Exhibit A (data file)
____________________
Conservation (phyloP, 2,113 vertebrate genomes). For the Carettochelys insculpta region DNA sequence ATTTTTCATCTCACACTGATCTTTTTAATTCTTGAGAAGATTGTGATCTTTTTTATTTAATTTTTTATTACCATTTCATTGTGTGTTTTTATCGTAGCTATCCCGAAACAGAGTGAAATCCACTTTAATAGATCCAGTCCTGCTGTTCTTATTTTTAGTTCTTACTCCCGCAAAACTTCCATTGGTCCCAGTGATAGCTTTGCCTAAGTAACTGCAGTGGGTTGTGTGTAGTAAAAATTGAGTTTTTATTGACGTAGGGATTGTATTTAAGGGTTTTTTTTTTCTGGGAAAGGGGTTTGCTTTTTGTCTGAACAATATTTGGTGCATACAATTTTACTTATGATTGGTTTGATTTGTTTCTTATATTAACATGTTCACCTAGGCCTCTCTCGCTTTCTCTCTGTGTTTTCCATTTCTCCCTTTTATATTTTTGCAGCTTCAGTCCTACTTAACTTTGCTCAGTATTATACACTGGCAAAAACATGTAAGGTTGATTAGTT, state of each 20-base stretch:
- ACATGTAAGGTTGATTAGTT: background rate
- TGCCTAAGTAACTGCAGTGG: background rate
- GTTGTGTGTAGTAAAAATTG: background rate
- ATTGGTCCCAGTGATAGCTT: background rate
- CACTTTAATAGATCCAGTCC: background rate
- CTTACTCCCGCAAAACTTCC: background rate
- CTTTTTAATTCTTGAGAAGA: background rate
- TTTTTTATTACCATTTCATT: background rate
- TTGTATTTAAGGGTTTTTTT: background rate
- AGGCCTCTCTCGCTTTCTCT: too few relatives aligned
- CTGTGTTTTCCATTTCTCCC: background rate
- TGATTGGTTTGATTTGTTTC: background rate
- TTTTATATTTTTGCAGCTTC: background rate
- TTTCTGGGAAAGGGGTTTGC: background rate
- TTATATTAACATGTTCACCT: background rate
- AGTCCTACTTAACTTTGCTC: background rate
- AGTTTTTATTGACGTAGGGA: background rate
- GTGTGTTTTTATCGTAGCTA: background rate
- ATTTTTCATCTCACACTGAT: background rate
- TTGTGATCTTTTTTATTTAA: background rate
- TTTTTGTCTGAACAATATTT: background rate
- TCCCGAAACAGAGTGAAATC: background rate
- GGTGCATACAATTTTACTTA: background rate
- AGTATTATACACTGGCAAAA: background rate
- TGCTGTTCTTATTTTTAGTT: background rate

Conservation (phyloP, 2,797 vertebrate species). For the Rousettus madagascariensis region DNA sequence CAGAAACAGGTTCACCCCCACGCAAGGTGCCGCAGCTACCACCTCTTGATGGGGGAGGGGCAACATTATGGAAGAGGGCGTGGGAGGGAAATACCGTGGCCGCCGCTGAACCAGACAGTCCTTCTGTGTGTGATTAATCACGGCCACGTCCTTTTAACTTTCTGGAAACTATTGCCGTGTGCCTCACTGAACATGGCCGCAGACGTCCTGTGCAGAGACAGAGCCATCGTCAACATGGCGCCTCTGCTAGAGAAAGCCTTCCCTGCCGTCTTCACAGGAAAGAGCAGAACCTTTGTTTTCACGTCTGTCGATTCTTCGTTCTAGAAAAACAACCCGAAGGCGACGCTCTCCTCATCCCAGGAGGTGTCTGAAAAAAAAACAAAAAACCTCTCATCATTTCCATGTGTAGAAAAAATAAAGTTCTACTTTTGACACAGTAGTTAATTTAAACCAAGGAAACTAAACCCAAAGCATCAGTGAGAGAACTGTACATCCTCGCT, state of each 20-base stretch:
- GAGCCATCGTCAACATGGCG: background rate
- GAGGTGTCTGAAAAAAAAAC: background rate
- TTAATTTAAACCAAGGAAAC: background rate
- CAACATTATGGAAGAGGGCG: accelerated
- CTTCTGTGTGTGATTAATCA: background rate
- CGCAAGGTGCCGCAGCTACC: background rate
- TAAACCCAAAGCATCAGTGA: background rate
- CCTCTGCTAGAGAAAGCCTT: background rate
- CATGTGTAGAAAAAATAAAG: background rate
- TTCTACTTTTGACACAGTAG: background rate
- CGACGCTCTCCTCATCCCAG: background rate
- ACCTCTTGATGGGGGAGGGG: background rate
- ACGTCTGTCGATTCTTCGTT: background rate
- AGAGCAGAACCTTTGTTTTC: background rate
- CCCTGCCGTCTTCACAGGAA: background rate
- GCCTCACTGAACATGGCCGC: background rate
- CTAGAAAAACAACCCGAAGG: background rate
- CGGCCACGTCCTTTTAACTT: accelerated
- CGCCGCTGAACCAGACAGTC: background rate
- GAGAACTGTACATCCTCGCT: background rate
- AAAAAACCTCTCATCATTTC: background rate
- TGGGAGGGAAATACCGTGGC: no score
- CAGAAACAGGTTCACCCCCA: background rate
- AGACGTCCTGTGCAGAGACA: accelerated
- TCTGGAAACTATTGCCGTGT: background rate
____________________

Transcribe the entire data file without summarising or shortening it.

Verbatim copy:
Conservation (phyloP, 2,113 vertebrate genomes). For the Carettochelys insculpta region DNA sequence ATTTTTCATCTCACACTGATCTTTTTAATTCTTGAGAAGATTGTGATCTTTTTTATTTAATTTTTTATTACCATTTCATTGTGTGTTTTTATCGTAGCTATCCCGAAACAGAGTGAAATCCACTTTAATAGATCCAGTCCTGCTGTTCTTATTTTTAGTTCTTACTCCCGCAAAACTTCCATTGGTCCCAGTGATAGCTTTGCCTAAGTAACTGCAGTGGGTTGTGTGTAGTAAAAATTGAGTTTTTATTGACGTAGGGATTGTATTTAAGGGTTTTTTTTTTCTGGGAAAGGGGTTTGCTTTTTGTCTGAACAATATTTGGTGCATACAATTTTACTTATGATTGGTTTGATTTGTTTCTTATATTAACATGTTCACCTAGGCCTCTCTCGCTTTCTCTCTGTGTTTTCCATTTCTCCCTTTTATATTTTTGCAGCTTCAGTCCTACTTAACTTTGCTCAGTATTATACACTGGCAAAAACATGTAAGGTTGATTAGTT, state of each 20-base stretch:
- ACATGTAAGGTTGATTAGTT: background rate
- TGCCTAAGTAACTGCAGTGG: background rate
- GTTGTGTGTAGTAAAAATTG: background rate
- ATTGGTCCCAGTGATAGCTT: background rate
- CACTTTAATAGATCCAGTCC: background rate
- CTTACTCCCGCAAAACTTCC: background rate
- CTTTTTAATTCTTGAGAAGA: background rate
- TTTTTTATTACCATTTCATT: background rate
- TTGTATTTAAGGGTTTTTTT: background rate
- AGGCCTCTCTCGCTTTCTCT: too few relatives aligned
- CTGTGTTTTCCATTTCTCCC: background rate
- TGATTGGTTTGATTTGTTTC: background rate
- TTTTATATTTTTGCAGCTTC: background rate
- TTTCTGGGAAAGGGGTTTGC: background rate
- TTATATTAACATGTTCACCT: background rate
- AGTCCTACTTAACTTTGCTC: background rate
- AGTTTTTATTGACGTAGGGA: background rate
- GTGTGTTTTTATCGTAGCTA: background rate
- ATTTTTCATCTCACACTGAT: background rate
- TTGTGATCTTTTTTATTTAA: background rate
- TTTTTGTCTGAACAATATTT: background rate
- TCCCGAAACAGAGTGAAATC: background rate
- GGTGCATACAATTTTACTTA: background rate
- AGTATTATACACTGGCAAAA: background rate
- TGCTGTTCTTATTTTTAGTT: background rate

Conservation (phyloP, 2,797 vertebrate species). For the Rousettus madagascariensis region DNA sequence CAGAAACAGGTTCACCCCCACGCAAGGTGCCGCAGCTACCACCTCTTGATGGGGGAGGGGCAACATTATGGAAGAGGGCGTGGGAGGGAAATACCGTGGCCGCCGCTGAACCAGACAGTCCTTCTGTGTGTGATTAATCACGGCCACGTCCTTTTAACTTTCTGGAAACTATTGCCGTGTGCCTCACTGAACATGGCCGCAGACGTCCTGTGCAGAGACAGAGCCATCGTCAACATGGCGCCTCTGCTAGAGAAAGCCTTCCCTGCCGTCTTCACAGGAAAGAGCAGAACCTTTGTTTTCACGTCTGTCGATTCTTCGTTCTAGAAAAACAACCCGAAGGCGACGCTCTCCTCATCCCAGGAGGTGTCTGAAAAAAAAACAAAAAACCTCTCATCATTTCCATGTGTAGAAAAAATAAAGTTCTACTTTTGACACAGTAGTTAATTTAAACCAAGGAAACTAAACCCAAAGCATCAGTGAGAGAACTGTACATCCTCGCT, state of each 20-base stretch:
- GAGCCATCGTCAACATGGCG: background rate
- GAGGTGTCTGAAAAAAAAAC: background rate
- TTAATTTAAACCAAGGAAAC: background rate
- CAACATTATGGAAGAGGGCG: accelerated
- CTTCTGTGTGTGATTAATCA: background rate
- CGCAAGGTGCCGCAGCTACC: background rate
- TAAACCCAAAGCATCAGTGA: background rate
- CCTCTGCTAGAGAAAGCCTT: background rate
- CATGTGTAGAAAAAATAAAG: background rate
- TTCTACTTTTGACACAGTAG: background rate
- CGACGCTCTCCTCATCCCAG: background rate
- ACCTCTTGATGGGGGAGGGG: background rate
- ACGTCTGTCGATTCTTCGTT: background rate
- AGAGCAGAACCTTTGTTTTC: background rate
- CCCTGCCGTCTTCACAGGAA: background rate
- GCCTCACTGAACATGGCCGC: background rate
- CTAGAAAAACAACCCGAAGG: background rate
- CGGCCACGTCCTTTTAACTT: accelerated
- CGCCGCTGAACCAGACAGTC: background rate
- GAGAACTGTACATCCTCGCT: background rate
- AAAAAACCTCTCATCATTTC: background rate
- TGGGAGGGAAATACCGTGGC: no score
- CAGAAACAGGTTCACCCCCA: background rate
- AGACGTCCTGTGCAGAGACA: accelerated
- TCTGGAAACTATTGCCGTGT: background rate